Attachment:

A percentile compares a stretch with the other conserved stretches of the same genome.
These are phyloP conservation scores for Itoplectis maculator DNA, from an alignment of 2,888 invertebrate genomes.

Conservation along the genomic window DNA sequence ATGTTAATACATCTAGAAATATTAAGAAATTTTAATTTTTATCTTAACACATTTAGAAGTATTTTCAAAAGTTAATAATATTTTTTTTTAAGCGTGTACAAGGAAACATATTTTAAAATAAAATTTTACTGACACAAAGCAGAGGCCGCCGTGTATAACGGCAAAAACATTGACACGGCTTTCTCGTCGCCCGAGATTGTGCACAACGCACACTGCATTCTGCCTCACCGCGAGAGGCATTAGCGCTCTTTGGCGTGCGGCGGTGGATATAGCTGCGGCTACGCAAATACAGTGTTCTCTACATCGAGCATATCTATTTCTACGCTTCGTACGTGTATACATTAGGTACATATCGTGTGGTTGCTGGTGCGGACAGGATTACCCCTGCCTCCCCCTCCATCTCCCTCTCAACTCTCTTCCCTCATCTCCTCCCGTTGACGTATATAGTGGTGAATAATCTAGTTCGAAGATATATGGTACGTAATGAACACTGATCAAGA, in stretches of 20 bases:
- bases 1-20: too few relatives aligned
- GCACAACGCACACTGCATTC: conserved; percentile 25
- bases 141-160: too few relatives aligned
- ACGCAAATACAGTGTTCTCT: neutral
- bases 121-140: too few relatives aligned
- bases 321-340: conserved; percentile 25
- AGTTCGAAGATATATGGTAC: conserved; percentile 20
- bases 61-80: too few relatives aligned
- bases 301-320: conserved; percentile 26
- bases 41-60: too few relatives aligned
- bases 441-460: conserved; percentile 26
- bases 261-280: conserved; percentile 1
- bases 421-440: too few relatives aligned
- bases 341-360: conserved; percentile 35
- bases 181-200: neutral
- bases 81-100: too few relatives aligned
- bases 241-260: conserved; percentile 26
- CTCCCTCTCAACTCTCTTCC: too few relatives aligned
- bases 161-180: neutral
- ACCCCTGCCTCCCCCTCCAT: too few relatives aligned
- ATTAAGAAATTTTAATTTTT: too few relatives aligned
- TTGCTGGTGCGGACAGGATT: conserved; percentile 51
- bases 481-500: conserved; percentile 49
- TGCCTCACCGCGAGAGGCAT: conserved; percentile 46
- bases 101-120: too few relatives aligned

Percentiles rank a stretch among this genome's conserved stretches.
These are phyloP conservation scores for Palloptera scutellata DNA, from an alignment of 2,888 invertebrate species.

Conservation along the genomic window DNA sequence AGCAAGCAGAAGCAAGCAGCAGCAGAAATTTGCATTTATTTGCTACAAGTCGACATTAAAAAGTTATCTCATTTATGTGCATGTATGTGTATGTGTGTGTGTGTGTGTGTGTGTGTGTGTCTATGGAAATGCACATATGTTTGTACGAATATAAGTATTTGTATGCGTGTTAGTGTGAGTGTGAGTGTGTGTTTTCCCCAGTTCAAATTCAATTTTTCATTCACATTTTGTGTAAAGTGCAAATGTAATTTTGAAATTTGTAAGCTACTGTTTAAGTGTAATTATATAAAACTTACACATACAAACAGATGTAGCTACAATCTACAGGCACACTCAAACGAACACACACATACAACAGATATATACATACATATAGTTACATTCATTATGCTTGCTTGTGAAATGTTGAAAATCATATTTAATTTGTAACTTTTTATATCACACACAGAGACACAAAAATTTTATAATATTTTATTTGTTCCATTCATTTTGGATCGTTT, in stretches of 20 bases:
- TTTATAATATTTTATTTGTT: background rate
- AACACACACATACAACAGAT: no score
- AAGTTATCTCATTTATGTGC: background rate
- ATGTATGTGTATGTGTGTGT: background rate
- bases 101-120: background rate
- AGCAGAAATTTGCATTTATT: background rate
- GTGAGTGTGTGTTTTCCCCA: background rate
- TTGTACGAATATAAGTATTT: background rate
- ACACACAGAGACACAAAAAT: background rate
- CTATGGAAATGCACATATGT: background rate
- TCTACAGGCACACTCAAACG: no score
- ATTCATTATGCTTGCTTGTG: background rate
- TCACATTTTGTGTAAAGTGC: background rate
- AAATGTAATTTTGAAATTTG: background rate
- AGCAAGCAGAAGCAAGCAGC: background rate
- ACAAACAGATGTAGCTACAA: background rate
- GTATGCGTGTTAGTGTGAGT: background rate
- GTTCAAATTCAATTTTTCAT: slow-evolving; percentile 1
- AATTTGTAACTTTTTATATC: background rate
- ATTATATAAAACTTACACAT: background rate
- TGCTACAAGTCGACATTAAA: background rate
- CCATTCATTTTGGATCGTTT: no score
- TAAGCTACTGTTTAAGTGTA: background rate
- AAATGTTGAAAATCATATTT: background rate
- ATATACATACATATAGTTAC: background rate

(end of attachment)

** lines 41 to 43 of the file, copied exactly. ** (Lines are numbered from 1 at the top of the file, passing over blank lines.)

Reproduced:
- CTATGGAAATGCACATATGT: background rate
- TCTACAGGCACACTCAAACG: no score
- ATTCATTATGCTTGCTTGTG: background rate